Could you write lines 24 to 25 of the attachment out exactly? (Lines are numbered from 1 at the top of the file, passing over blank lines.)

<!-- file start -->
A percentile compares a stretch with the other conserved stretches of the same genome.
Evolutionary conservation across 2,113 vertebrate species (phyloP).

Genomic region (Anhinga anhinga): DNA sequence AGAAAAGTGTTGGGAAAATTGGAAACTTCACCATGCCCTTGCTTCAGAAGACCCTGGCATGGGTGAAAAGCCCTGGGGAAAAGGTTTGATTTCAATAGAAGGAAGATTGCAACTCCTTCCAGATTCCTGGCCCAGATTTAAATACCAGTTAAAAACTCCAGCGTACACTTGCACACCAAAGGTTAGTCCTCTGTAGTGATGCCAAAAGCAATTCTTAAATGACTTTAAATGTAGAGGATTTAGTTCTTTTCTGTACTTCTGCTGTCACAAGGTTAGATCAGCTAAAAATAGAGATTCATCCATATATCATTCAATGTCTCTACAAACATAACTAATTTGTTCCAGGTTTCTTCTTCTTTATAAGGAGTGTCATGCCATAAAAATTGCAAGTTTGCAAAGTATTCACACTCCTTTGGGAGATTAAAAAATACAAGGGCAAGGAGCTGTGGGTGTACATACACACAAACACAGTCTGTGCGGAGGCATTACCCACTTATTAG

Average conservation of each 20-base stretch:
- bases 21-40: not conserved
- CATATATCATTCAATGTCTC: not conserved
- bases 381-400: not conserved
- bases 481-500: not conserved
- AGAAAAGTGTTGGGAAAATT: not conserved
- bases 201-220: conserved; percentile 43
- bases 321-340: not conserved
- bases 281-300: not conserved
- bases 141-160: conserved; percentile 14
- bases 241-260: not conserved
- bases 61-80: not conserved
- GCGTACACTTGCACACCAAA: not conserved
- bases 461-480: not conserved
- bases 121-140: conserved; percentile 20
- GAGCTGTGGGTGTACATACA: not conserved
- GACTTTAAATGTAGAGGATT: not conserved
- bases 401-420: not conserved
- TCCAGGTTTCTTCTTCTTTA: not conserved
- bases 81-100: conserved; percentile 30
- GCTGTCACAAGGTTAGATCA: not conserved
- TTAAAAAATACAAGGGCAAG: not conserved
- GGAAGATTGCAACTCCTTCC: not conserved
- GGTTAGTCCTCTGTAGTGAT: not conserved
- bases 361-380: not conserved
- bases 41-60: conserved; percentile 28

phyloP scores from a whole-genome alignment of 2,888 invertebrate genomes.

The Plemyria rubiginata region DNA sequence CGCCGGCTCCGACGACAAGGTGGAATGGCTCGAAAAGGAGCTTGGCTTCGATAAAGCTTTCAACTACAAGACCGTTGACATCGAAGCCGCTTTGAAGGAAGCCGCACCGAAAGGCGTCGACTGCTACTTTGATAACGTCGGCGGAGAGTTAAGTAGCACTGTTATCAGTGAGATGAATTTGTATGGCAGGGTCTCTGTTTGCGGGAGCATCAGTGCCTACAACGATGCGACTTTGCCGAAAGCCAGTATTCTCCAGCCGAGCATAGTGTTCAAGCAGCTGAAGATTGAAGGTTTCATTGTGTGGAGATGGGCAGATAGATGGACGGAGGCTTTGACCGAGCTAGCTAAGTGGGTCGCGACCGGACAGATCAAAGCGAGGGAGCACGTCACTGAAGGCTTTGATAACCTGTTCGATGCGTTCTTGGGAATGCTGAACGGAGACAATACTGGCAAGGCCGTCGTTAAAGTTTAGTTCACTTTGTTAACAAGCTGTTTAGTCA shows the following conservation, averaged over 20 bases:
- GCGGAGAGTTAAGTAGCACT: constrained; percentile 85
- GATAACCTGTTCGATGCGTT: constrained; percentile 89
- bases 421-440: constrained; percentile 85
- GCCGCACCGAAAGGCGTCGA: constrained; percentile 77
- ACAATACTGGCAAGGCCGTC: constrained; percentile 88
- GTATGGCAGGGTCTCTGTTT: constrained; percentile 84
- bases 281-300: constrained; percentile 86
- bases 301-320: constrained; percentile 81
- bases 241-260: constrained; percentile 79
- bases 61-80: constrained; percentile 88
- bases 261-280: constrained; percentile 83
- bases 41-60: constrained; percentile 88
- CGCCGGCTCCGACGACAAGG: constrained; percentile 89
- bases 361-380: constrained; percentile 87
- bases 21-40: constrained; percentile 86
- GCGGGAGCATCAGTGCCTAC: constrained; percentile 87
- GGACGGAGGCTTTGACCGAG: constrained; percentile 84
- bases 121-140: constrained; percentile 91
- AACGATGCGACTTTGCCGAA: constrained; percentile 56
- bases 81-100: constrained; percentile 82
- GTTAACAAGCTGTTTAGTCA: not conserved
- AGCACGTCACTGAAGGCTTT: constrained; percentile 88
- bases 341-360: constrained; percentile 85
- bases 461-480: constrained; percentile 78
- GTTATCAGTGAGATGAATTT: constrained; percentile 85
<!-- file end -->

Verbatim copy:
- GCTGTCACAAGGTTAGATCA: not conserved
- TTAAAAAATACAAGGGCAAG: not conserved